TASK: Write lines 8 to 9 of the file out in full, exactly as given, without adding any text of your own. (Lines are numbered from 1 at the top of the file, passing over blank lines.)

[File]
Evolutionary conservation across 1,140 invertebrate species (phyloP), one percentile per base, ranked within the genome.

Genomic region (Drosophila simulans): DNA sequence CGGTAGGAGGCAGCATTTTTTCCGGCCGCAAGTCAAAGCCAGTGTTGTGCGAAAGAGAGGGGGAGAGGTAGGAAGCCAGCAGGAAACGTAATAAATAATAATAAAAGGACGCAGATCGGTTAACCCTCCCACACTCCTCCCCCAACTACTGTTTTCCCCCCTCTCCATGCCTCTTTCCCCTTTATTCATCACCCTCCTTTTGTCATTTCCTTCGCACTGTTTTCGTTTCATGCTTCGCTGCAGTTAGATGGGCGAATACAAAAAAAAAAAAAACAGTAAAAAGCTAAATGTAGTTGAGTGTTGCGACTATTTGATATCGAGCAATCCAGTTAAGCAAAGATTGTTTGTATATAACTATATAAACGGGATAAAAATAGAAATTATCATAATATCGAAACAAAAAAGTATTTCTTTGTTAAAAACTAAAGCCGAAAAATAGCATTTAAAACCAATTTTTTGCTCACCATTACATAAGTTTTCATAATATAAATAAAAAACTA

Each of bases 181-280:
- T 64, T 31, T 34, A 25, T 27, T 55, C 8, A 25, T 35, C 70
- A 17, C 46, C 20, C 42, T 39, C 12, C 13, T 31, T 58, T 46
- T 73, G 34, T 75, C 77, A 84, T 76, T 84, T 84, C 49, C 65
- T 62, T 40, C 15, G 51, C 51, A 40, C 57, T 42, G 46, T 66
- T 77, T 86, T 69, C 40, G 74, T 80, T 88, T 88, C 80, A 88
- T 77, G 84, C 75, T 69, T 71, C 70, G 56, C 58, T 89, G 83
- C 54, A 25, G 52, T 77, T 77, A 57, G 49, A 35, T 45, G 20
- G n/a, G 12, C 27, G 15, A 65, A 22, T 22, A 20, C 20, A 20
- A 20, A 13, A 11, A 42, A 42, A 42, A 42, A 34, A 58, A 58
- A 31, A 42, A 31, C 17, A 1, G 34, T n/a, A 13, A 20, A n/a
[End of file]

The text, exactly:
- T 77, T 86, T 69, C 40, G 74, T 80, T 88, T 88, C 80, A 88
- T 77, G 84, C 75, T 69, T 71, C 70, G 56, C 58, T 89, G 83